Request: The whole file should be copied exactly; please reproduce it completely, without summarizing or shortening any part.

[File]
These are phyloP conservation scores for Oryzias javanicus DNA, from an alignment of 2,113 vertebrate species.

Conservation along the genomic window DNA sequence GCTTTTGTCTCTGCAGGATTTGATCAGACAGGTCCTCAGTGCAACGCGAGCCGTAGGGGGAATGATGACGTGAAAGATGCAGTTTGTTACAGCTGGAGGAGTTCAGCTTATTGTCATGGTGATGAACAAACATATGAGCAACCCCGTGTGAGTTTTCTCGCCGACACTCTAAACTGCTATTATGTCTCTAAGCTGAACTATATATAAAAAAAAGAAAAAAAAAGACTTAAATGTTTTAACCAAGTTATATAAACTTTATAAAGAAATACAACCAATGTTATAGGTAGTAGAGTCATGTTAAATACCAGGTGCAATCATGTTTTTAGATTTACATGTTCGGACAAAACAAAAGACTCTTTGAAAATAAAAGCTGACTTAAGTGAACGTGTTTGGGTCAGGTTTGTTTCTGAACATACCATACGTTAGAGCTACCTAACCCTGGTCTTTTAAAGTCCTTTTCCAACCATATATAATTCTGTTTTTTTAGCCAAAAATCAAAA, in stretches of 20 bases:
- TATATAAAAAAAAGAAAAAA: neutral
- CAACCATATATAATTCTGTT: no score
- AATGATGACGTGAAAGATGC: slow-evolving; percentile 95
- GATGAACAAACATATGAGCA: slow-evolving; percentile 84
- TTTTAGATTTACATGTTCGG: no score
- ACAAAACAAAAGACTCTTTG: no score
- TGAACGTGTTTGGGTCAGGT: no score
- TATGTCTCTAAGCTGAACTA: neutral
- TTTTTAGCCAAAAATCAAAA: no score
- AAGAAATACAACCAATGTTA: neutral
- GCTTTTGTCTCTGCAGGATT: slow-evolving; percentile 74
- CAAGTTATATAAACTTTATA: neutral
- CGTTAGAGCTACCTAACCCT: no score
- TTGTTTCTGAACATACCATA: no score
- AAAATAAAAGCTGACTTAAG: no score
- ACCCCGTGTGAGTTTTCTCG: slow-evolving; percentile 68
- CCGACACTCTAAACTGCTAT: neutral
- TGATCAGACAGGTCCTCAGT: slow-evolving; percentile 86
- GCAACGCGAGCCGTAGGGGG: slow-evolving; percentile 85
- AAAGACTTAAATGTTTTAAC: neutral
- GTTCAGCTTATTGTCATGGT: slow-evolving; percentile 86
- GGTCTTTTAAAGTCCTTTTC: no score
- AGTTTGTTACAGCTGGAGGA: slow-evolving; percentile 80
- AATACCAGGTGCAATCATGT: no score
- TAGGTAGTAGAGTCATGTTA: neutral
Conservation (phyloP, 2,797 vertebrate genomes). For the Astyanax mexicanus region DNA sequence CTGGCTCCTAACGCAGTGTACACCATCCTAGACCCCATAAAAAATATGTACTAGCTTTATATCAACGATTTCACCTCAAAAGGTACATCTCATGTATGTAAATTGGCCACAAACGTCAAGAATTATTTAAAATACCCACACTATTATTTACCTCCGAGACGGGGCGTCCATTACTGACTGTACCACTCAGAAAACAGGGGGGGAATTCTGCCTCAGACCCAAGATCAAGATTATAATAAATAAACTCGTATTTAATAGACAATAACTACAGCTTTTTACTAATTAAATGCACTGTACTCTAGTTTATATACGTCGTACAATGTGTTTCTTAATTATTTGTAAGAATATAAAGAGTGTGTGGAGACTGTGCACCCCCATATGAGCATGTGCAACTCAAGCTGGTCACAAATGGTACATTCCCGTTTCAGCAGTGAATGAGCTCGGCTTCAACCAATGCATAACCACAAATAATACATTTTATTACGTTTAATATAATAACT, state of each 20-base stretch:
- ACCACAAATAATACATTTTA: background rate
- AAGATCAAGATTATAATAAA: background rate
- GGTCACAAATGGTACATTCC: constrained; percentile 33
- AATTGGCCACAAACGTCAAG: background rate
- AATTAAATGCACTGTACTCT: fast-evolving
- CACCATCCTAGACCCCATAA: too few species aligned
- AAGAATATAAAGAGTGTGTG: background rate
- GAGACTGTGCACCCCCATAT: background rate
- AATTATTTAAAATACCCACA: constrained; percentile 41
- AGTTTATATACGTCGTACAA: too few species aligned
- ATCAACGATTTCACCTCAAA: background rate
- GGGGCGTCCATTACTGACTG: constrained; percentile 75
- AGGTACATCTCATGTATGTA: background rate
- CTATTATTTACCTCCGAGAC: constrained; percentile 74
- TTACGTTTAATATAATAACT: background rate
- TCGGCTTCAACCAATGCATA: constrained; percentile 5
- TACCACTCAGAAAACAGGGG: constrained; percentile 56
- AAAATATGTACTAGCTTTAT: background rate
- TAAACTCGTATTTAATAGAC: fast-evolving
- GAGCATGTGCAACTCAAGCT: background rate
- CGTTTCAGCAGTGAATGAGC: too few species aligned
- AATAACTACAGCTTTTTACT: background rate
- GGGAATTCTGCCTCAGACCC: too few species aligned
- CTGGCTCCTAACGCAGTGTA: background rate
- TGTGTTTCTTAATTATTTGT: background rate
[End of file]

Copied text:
These are phyloP conservation scores for Oryzias javanicus DNA, from an alignment of 2,113 vertebrate species.

Conservation along the genomic window DNA sequence GCTTTTGTCTCTGCAGGATTTGATCAGACAGGTCCTCAGTGCAACGCGAGCCGTAGGGGGAATGATGACGTGAAAGATGCAGTTTGTTACAGCTGGAGGAGTTCAGCTTATTGTCATGGTGATGAACAAACATATGAGCAACCCCGTGTGAGTTTTCTCGCCGACACTCTAAACTGCTATTATGTCTCTAAGCTGAACTATATATAAAAAAAAGAAAAAAAAAGACTTAAATGTTTTAACCAAGTTATATAAACTTTATAAAGAAATACAACCAATGTTATAGGTAGTAGAGTCATGTTAAATACCAGGTGCAATCATGTTTTTAGATTTACATGTTCGGACAAAACAAAAGACTCTTTGAAAATAAAAGCTGACTTAAGTGAACGTGTTTGGGTCAGGTTTGTTTCTGAACATACCATACGTTAGAGCTACCTAACCCTGGTCTTTTAAAGTCCTTTTCCAACCATATATAATTCTGTTTTTTTAGCCAAAAATCAAAA, in stretches of 20 bases:
- TATATAAAAAAAAGAAAAAA: neutral
- CAACCATATATAATTCTGTT: no score
- AATGATGACGTGAAAGATGC: slow-evolving; percentile 95
- GATGAACAAACATATGAGCA: slow-evolving; percentile 84
- TTTTAGATTTACATGTTCGG: no score
- ACAAAACAAAAGACTCTTTG: no score
- TGAACGTGTTTGGGTCAGGT: no score
- TATGTCTCTAAGCTGAACTA: neutral
- TTTTTAGCCAAAAATCAAAA: no score
- AAGAAATACAACCAATGTTA: neutral
- GCTTTTGTCTCTGCAGGATT: slow-evolving; percentile 74
- CAAGTTATATAAACTTTATA: neutral
- CGTTAGAGCTACCTAACCCT: no score
- TTGTTTCTGAACATACCATA: no score
- AAAATAAAAGCTGACTTAAG: no score
- ACCCCGTGTGAGTTTTCTCG: slow-evolving; percentile 68
- CCGACACTCTAAACTGCTAT: neutral
- TGATCAGACAGGTCCTCAGT: slow-evolving; percentile 86
- GCAACGCGAGCCGTAGGGGG: slow-evolving; percentile 85
- AAAGACTTAAATGTTTTAAC: neutral
- GTTCAGCTTATTGTCATGGT: slow-evolving; percentile 86
- GGTCTTTTAAAGTCCTTTTC: no score
- AGTTTGTTACAGCTGGAGGA: slow-evolving; percentile 80
- AATACCAGGTGCAATCATGT: no score
- TAGGTAGTAGAGTCATGTTA: neutral
Conservation (phyloP, 2,797 vertebrate genomes). For the Astyanax mexicanus region DNA sequence CTGGCTCCTAACGCAGTGTACACCATCCTAGACCCCATAAAAAATATGTACTAGCTTTATATCAACGATTTCACCTCAAAAGGTACATCTCATGTATGTAAATTGGCCACAAACGTCAAGAATTATTTAAAATACCCACACTATTATTTACCTCCGAGACGGGGCGTCCATTACTGACTGTACCACTCAGAAAACAGGGGGGGAATTCTGCCTCAGACCCAAGATCAAGATTATAATAAATAAACTCGTATTTAATAGACAATAACTACAGCTTTTTACTAATTAAATGCACTGTACTCTAGTTTATATACGTCGTACAATGTGTTTCTTAATTATTTGTAAGAATATAAAGAGTGTGTGGAGACTGTGCACCCCCATATGAGCATGTGCAACTCAAGCTGGTCACAAATGGTACATTCCCGTTTCAGCAGTGAATGAGCTCGGCTTCAACCAATGCATAACCACAAATAATACATTTTATTACGTTTAATATAATAACT, state of each 20-base stretch:
- ACCACAAATAATACATTTTA: background rate
- AAGATCAAGATTATAATAAA: background rate
- GGTCACAAATGGTACATTCC: constrained; percentile 33
- AATTGGCCACAAACGTCAAG: background rate
- AATTAAATGCACTGTACTCT: fast-evolving
- CACCATCCTAGACCCCATAA: too few species aligned
- AAGAATATAAAGAGTGTGTG: background rate
- GAGACTGTGCACCCCCATAT: background rate
- AATTATTTAAAATACCCACA: constrained; percentile 41
- AGTTTATATACGTCGTACAA: too few species aligned
- ATCAACGATTTCACCTCAAA: background rate
- GGGGCGTCCATTACTGACTG: constrained; percentile 75
- AGGTACATCTCATGTATGTA: background rate
- CTATTATTTACCTCCGAGAC: constrained; percentile 74
- TTACGTTTAATATAATAACT: background rate
- TCGGCTTCAACCAATGCATA: constrained; percentile 5
- TACCACTCAGAAAACAGGGG: constrained; percentile 56
- AAAATATGTACTAGCTTTAT: background rate
- TAAACTCGTATTTAATAGAC: fast-evolving
- GAGCATGTGCAACTCAAGCT: background rate
- CGTTTCAGCAGTGAATGAGC: too few species aligned
- AATAACTACAGCTTTTTACT: background rate
- GGGAATTCTGCCTCAGACCC: too few species aligned
- CTGGCTCCTAACGCAGTGTA: background rate
- TGTGTTTCTTAATTATTTGT: background rate